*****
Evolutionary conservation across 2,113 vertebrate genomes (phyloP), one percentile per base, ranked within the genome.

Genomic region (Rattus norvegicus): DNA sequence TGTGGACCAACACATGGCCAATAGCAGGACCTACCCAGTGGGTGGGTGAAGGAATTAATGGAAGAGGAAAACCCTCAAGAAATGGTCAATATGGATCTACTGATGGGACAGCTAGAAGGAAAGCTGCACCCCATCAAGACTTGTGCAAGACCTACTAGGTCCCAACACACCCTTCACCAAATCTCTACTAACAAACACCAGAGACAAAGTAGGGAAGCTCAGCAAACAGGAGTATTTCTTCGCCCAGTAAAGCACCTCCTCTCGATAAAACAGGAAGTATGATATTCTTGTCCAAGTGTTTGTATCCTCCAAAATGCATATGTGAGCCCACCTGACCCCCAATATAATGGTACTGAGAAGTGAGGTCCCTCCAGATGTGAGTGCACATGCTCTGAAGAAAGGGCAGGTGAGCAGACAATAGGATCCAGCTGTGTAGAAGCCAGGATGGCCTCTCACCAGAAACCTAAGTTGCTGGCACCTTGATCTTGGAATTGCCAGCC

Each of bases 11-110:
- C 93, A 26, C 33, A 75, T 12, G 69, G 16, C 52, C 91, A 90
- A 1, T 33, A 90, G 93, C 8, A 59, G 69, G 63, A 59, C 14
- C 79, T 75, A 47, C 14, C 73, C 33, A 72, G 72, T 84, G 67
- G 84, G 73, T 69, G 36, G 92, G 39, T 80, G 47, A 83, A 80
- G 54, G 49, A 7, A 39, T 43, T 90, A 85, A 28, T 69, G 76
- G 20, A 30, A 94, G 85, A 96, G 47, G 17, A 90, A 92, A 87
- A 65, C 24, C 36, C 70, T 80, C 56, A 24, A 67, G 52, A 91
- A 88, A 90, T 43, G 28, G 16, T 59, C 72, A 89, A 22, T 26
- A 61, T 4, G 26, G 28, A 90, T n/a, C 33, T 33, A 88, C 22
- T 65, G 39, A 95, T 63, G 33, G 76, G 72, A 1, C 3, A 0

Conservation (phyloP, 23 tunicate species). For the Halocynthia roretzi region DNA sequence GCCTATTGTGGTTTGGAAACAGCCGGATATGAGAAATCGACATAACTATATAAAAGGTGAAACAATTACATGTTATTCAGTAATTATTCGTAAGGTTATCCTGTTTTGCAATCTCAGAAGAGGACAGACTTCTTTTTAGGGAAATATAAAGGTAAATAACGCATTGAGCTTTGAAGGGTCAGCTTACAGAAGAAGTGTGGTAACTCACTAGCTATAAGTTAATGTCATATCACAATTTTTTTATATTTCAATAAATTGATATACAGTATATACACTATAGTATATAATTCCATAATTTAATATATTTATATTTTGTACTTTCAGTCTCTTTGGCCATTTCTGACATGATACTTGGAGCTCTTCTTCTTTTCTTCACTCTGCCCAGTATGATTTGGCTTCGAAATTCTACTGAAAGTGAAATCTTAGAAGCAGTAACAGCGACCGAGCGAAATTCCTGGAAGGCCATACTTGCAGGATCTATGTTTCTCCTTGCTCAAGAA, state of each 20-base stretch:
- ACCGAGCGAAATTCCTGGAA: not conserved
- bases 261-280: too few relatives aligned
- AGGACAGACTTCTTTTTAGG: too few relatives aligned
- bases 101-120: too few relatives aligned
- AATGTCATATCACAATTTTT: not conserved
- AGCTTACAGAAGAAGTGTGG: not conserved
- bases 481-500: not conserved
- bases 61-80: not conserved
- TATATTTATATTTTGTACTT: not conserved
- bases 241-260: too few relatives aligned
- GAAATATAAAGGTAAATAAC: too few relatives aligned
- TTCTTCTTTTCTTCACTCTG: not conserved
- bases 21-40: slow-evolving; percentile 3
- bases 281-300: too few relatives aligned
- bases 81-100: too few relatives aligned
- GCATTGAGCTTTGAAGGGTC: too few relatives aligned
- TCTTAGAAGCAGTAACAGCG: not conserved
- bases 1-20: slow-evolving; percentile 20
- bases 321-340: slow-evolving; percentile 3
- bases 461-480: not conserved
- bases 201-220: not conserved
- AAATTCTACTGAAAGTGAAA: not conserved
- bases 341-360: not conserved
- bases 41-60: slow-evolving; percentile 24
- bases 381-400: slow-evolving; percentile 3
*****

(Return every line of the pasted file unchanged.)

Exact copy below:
Evolutionary conservation across 2,113 vertebrate genomes (phyloP), one percentile per base, ranked within the genome.

Genomic region (Rattus norvegicus): DNA sequence TGTGGACCAACACATGGCCAATAGCAGGACCTACCCAGTGGGTGGGTGAAGGAATTAATGGAAGAGGAAAACCCTCAAGAAATGGTCAATATGGATCTACTGATGGGACAGCTAGAAGGAAAGCTGCACCCCATCAAGACTTGTGCAAGACCTACTAGGTCCCAACACACCCTTCACCAAATCTCTACTAACAAACACCAGAGACAAAGTAGGGAAGCTCAGCAAACAGGAGTATTTCTTCGCCCAGTAAAGCACCTCCTCTCGATAAAACAGGAAGTATGATATTCTTGTCCAAGTGTTTGTATCCTCCAAAATGCATATGTGAGCCCACCTGACCCCCAATATAATGGTACTGAGAAGTGAGGTCCCTCCAGATGTGAGTGCACATGCTCTGAAGAAAGGGCAGGTGAGCAGACAATAGGATCCAGCTGTGTAGAAGCCAGGATGGCCTCTCACCAGAAACCTAAGTTGCTGGCACCTTGATCTTGGAATTGCCAGCC

Each of bases 11-110:
- C 93, A 26, C 33, A 75, T 12, G 69, G 16, C 52, C 91, A 90
- A 1, T 33, A 90, G 93, C 8, A 59, G 69, G 63, A 59, C 14
- C 79, T 75, A 47, C 14, C 73, C 33, A 72, G 72, T 84, G 67
- G 84, G 73, T 69, G 36, G 92, G 39, T 80, G 47, A 83, A 80
- G 54, G 49, A 7, A 39, T 43, T 90, A 85, A 28, T 69, G 76
- G 20, A 30, A 94, G 85, A 96, G 47, G 17, A 90, A 92, A 87
- A 65, C 24, C 36, C 70, T 80, C 56, A 24, A 67, G 52, A 91
- A 88, A 90, T 43, G 28, G 16, T 59, C 72, A 89, A 22, T 26
- A 61, T 4, G 26, G 28, A 90, T n/a, C 33, T 33, A 88, C 22
- T 65, G 39, A 95, T 63, G 33, G 76, G 72, A 1, C 3, A 0

Conservation (phyloP, 23 tunicate species). For the Halocynthia roretzi region DNA sequence GCCTATTGTGGTTTGGAAACAGCCGGATATGAGAAATCGACATAACTATATAAAAGGTGAAACAATTACATGTTATTCAGTAATTATTCGTAAGGTTATCCTGTTTTGCAATCTCAGAAGAGGACAGACTTCTTTTTAGGGAAATATAAAGGTAAATAACGCATTGAGCTTTGAAGGGTCAGCTTACAGAAGAAGTGTGGTAACTCACTAGCTATAAGTTAATGTCATATCACAATTTTTTTATATTTCAATAAATTGATATACAGTATATACACTATAGTATATAATTCCATAATTTAATATATTTATATTTTGTACTTTCAGTCTCTTTGGCCATTTCTGACATGATACTTGGAGCTCTTCTTCTTTTCTTCACTCTGCCCAGTATGATTTGGCTTCGAAATTCTACTGAAAGTGAAATCTTAGAAGCAGTAACAGCGACCGAGCGAAATTCCTGGAAGGCCATACTTGCAGGATCTATGTTTCTCCTTGCTCAAGAA, state of each 20-base stretch:
- ACCGAGCGAAATTCCTGGAA: not conserved
- bases 261-280: too few relatives aligned
- AGGACAGACTTCTTTTTAGG: too few relatives aligned
- bases 101-120: too few relatives aligned
- AATGTCATATCACAATTTTT: not conserved
- AGCTTACAGAAGAAGTGTGG: not conserved
- bases 481-500: not conserved
- bases 61-80: not conserved
- TATATTTATATTTTGTACTT: not conserved
- bases 241-260: too few relatives aligned
- GAAATATAAAGGTAAATAAC: too few relatives aligned
- TTCTTCTTTTCTTCACTCTG: not conserved
- bases 21-40: slow-evolving; percentile 3
- bases 281-300: too few relatives aligned
- bases 81-100: too few relatives aligned
- GCATTGAGCTTTGAAGGGTC: too few relatives aligned
- TCTTAGAAGCAGTAACAGCG: not conserved
- bases 1-20: slow-evolving; percentile 20
- bases 321-340: slow-evolving; percentile 3
- bases 461-480: not conserved
- bases 201-220: not conserved
- AAATTCTACTGAAAGTGAAA: not conserved
- bases 341-360: not conserved
- bases 41-60: slow-evolving; percentile 24
- bases 381-400: slow-evolving; percentile 3